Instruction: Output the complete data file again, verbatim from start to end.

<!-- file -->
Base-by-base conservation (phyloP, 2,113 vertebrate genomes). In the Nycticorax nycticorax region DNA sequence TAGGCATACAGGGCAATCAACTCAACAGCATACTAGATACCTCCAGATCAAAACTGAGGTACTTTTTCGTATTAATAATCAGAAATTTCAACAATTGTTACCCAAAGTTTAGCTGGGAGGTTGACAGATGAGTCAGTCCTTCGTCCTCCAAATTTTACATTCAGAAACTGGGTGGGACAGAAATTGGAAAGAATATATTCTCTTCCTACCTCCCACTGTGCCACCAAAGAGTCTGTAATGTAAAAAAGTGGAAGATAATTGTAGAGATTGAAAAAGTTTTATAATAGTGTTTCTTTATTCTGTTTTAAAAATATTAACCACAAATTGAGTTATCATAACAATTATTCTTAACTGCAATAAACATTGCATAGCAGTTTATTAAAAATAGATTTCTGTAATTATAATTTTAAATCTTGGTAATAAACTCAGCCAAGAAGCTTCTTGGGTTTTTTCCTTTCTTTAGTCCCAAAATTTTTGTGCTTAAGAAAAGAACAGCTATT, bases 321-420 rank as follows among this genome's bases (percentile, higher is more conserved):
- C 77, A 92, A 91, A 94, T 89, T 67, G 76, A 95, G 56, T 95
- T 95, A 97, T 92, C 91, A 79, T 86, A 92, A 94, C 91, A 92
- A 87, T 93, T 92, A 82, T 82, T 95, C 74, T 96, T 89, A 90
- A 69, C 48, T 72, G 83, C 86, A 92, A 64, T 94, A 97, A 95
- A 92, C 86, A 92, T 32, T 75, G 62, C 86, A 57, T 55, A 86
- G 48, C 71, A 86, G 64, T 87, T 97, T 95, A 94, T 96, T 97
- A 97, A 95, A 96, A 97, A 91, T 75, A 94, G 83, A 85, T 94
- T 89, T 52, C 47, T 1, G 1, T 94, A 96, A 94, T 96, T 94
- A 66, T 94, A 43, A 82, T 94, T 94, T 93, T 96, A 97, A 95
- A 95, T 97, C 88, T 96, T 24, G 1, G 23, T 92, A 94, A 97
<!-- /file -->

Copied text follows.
Base-by-base conservation (phyloP, 2,113 vertebrate genomes). In the Nycticorax nycticorax region DNA sequence TAGGCATACAGGGCAATCAACTCAACAGCATACTAGATACCTCCAGATCAAAACTGAGGTACTTTTTCGTATTAATAATCAGAAATTTCAACAATTGTTACCCAAAGTTTAGCTGGGAGGTTGACAGATGAGTCAGTCCTTCGTCCTCCAAATTTTACATTCAGAAACTGGGTGGGACAGAAATTGGAAAGAATATATTCTCTTCCTACCTCCCACTGTGCCACCAAAGAGTCTGTAATGTAAAAAAGTGGAAGATAATTGTAGAGATTGAAAAAGTTTTATAATAGTGTTTCTTTATTCTGTTTTAAAAATATTAACCACAAATTGAGTTATCATAACAATTATTCTTAACTGCAATAAACATTGCATAGCAGTTTATTAAAAATAGATTTCTGTAATTATAATTTTAAATCTTGGTAATAAACTCAGCCAAGAAGCTTCTTGGGTTTTTTCCTTTCTTTAGTCCCAAAATTTTTGTGCTTAAGAAAAGAACAGCTATT, bases 321-420 rank as follows among this genome's bases (percentile, higher is more conserved):
- C 77, A 92, A 91, A 94, T 89, T 67, G 76, A 95, G 56, T 95
- T 95, A 97, T 92, C 91, A 79, T 86, A 92, A 94, C 91, A 92
- A 87, T 93, T 92, A 82, T 82, T 95, C 74, T 96, T 89, A 90
- A 69, C 48, T 72, G 83, C 86, A 92, A 64, T 94, A 97, A 95
- A 92, C 86, A 92, T 32, T 75, G 62, C 86, A 57, T 55, A 86
- G 48, C 71, A 86, G 64, T 87, T 97, T 95, A 94, T 96, T 97
- A 97, A 95, A 96, A 97, A 91, T 75, A 94, G 83, A 85, T 94
- T 89, T 52, C 47, T 1, G 1, T 94, A 96, A 94, T 96, T 94
- A 66, T 94, A 43, A 82, T 94, T 94, T 93, T 96, A 97, A 95
- A 95, T 97, C 88, T 96, T 24, G 1, G 23, T 92, A 94, A 97